Monday, January 31, 2011

Phibia Part II

Part I here.
noun. A childhood or long ago fear that you tell yourself you are over, until the ugly truth comes out.

Recently, Husband and I took the boys on one of those humongous ferris wheels. I mean, not the normal sized ones. This thing was HUGE. The boys were really excited, but I was less than amused. I don't do heights, but put on a brave face.

As we waited in line, I was in a hurry to get on that wheel. Maybe just to get it over with. I certainly didn't really want to get on it. At any rate, we were on it in about 10 or 15 minutes and slowly cranked up and back down.

And then, the wheel picked up speed. What seemed like a nice, gentle roll while standing at a distance now felt like pure horror. I found I couldn't manage to look up or behind me without getting dizzy. I noticed just how rusty some of the bolts were.


Was it supposed to make that sound? Was I seriously putting my life in the hands of a stranger?

And if that wasn't bad enough, I then saw this under the roof of our little gondola:

But finally, slowly, the wheel ground to a stop so that the could switch passengers. And at the final stop of the wheel, we were at the apex, hanging there, a potential 125 foot drop above the ground.

What was that news story from years ago about the lady that fell from the ferris wheel, I wondered. How did that happen?

At last, our gondola came to the end of the ride and I was so happy to be on the ground again, where cautions about dropping weren't necessary.

Monday, January 24, 2011

The Earthworms and Me

The Earthworms and Me, or, How I Came to be Standing in My Backyard in the Dark with a Flashlight and Pot of Worms

Let me tell you a little story. A few days ago, we attended the Pinewood Derby at a local park. While I stood with Philosopher Child, Husband took Viking Toddler to another part of the park to try his hand at fishing. They returned with no fish, but not for lack of trying. They also returned with a near-full container of worms.

Fast forward. The day after, I asked Husband what his plans were for these worms, as in, did he plan on going fishing in the next day or so? He said no and to go and set the earthworms free. I did.

Enter Philosopher Child. He scooped them back up and put them in another container, then created what he called an exhibit so that everyone could see.

"That's fine," I told him. "But make sure to put them back in the dirt when you are done."

As I put him to bed that night, he asked if I had put his worms in the dirt.

"No. Did you?" I pretty much knew the answer.

"No. I wasn't done with them."

"But now they have no food to eat and no way to get warm," I said.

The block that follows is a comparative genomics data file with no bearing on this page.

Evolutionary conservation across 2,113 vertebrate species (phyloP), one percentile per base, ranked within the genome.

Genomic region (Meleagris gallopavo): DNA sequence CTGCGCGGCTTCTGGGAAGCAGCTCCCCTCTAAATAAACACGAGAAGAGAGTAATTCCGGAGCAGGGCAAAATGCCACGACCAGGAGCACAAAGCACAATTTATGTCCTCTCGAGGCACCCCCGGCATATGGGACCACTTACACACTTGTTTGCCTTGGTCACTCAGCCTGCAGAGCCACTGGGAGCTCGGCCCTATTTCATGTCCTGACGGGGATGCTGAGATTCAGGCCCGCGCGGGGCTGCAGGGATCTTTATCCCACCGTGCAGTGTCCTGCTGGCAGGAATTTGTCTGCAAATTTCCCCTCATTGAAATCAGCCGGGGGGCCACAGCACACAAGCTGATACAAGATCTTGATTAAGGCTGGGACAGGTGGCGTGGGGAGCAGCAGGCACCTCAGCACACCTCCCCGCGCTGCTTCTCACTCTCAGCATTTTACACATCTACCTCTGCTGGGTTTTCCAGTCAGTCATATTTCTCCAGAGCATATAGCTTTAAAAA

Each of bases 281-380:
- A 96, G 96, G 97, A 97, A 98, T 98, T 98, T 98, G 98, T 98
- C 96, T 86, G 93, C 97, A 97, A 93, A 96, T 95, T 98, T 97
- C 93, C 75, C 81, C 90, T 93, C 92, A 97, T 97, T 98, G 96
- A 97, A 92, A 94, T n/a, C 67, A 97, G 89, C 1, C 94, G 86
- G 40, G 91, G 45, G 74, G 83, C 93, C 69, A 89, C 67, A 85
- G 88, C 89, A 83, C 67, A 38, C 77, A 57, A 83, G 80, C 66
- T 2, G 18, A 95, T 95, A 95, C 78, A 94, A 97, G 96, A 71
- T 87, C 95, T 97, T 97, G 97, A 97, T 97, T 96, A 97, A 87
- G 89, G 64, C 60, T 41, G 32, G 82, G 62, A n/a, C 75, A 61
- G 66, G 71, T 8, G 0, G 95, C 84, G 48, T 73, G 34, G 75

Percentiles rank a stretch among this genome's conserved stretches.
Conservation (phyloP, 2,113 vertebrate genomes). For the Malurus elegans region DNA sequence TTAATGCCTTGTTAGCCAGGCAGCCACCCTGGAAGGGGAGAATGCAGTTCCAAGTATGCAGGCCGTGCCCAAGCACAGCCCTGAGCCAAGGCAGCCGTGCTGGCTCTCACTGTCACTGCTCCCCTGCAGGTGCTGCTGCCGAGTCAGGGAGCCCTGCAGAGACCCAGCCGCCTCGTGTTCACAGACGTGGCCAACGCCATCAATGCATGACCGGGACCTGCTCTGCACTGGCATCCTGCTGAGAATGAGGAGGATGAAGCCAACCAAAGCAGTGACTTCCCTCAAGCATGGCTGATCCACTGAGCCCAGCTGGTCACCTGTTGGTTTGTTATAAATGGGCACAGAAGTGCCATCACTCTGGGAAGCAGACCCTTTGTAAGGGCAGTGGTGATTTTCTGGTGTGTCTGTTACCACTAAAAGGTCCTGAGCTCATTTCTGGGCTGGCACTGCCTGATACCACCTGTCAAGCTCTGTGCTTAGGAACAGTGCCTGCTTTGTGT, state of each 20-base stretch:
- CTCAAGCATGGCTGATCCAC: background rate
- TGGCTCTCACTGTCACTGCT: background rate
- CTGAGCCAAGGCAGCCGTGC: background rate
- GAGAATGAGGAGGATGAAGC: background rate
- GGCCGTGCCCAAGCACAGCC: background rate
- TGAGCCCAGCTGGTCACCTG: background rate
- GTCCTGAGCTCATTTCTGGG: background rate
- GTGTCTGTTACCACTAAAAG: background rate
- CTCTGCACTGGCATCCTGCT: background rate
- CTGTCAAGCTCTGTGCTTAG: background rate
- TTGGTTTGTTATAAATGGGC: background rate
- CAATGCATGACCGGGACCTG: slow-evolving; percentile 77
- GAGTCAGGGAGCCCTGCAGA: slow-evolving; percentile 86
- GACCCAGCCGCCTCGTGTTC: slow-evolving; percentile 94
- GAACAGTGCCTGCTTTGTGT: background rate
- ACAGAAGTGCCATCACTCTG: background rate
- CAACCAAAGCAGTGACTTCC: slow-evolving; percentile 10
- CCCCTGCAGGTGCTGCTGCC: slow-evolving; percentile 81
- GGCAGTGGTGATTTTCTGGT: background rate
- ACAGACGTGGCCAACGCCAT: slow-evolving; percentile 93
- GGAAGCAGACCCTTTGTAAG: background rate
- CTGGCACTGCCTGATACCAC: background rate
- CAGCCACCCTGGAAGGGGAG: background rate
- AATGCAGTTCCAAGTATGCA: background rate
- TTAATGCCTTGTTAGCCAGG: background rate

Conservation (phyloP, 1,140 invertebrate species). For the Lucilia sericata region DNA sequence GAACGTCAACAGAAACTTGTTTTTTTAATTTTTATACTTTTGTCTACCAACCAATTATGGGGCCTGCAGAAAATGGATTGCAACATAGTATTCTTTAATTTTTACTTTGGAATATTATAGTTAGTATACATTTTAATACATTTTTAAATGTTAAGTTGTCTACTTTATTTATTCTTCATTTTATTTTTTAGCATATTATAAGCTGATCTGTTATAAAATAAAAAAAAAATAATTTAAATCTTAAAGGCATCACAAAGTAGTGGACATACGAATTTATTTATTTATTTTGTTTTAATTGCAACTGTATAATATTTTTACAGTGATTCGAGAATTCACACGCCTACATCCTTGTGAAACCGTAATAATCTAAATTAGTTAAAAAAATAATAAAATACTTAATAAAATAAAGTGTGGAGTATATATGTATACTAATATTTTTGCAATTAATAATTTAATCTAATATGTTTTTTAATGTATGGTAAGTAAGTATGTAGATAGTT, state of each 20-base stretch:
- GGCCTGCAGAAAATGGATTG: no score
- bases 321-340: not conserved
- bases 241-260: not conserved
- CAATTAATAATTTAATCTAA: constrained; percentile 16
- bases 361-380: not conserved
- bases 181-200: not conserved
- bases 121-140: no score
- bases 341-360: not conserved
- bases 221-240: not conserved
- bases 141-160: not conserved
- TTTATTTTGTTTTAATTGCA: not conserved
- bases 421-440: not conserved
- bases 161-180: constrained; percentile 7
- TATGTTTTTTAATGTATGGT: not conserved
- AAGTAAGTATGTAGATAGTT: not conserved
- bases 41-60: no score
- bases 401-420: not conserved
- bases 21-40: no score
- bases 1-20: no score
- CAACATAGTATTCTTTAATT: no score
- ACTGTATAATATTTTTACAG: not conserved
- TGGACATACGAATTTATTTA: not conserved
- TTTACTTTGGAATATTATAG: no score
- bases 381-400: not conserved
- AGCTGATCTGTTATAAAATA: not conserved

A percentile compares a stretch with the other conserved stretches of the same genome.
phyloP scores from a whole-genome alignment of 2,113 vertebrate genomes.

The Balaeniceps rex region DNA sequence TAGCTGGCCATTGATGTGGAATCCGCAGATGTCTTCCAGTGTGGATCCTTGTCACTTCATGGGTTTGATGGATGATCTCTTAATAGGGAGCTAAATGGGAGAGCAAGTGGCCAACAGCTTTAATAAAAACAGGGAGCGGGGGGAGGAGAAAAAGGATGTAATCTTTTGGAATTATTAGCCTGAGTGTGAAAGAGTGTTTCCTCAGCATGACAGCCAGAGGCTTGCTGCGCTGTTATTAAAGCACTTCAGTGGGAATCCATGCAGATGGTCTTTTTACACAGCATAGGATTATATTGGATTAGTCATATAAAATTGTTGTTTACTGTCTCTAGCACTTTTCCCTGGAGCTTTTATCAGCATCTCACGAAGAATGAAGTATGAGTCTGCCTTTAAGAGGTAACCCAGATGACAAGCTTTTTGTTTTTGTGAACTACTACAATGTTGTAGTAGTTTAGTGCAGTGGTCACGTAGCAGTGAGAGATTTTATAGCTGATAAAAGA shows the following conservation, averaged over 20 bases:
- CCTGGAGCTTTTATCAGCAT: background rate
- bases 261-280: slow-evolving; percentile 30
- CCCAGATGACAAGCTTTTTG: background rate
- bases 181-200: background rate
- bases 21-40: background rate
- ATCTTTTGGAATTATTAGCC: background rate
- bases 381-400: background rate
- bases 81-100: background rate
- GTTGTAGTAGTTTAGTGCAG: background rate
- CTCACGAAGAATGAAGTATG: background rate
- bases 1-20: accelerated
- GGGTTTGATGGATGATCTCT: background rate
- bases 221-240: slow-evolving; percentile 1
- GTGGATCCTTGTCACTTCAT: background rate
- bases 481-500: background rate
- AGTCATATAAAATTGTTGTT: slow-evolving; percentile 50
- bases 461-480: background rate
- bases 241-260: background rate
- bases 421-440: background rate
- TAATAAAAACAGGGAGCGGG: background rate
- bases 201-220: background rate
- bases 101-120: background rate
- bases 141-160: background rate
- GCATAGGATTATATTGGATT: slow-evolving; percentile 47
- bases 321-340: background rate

This thought caused him to burst into tears. I asked him what was wrong and received a resounding, "I love them!"

As patiently as I could muster, I explained to him that earthworms aren't pets in the same way that a dog or cat are.

Our compromise of this situation was that I, in the dark, go out with a flashlight and release the worms into the wild.


Sunday, January 23, 2011

Statements of Epicness

You saw a few days ago when I wrote about a rather lovely epic statement that Philosopher child made. Now here's some more STATEMENTS OF EPICNESS (picture me saying that in the weird echo-y voice of Pigs in Space).

Philosopher Child: "Look at the size of this WORM!!!"

Viking Toddler: "He's trying to take my brain!"

Husband: "I want some egg nog."
Me: "Don't they have any at the store this week?"
Husband: "No. It's made of unobtanium."

Viking Toddler: "I'm walking like a talking fish!"

Me: "Your teacher says you're mumbling. She can't hear you when you read or when you try to talk to her."
Philosopher Child: "I don't mumble."
Me: "Yes, you do." (This is just a fact.)
Philosopher Child: "There's something wrong with her hearing."

Viking Toddler (while holding up some apples): Look! I'm an apple tree!

Thursday, January 20, 2011


Adultness: noun (I think? A noun is a person, place, thing, or idea. This is an idea, I think. Noun, right? Let's go with noun.) The level and number of adult behaviors experienced in a given time.

I just got done reading another blogger's account of trying to be an adult and then getting worn out to the point that she rebels. Sometimes I feel like that.

As of the time that I am writing this post (Wednesday, January 19th, 1:31pm), I'm struggling with that myself.

Today, I have folded laundry. Then I washed more. Then I explored the different uses of "green" cleaners and scrubbed the white grout of my kitchen counters. I did the dishes. I picked up toys. I made breakfast and lunches for everyone.

This afternoon, I'm going to make dinner. Like an adult. Dinner is usually Husband's area because he is better at it than me and doesn't mind it. (Although, I am one awesome baker/bread maker. Just saying. Look, I'll prove it.)
(See? I make bread about twice a week. From scratch. Look how responsible I am.)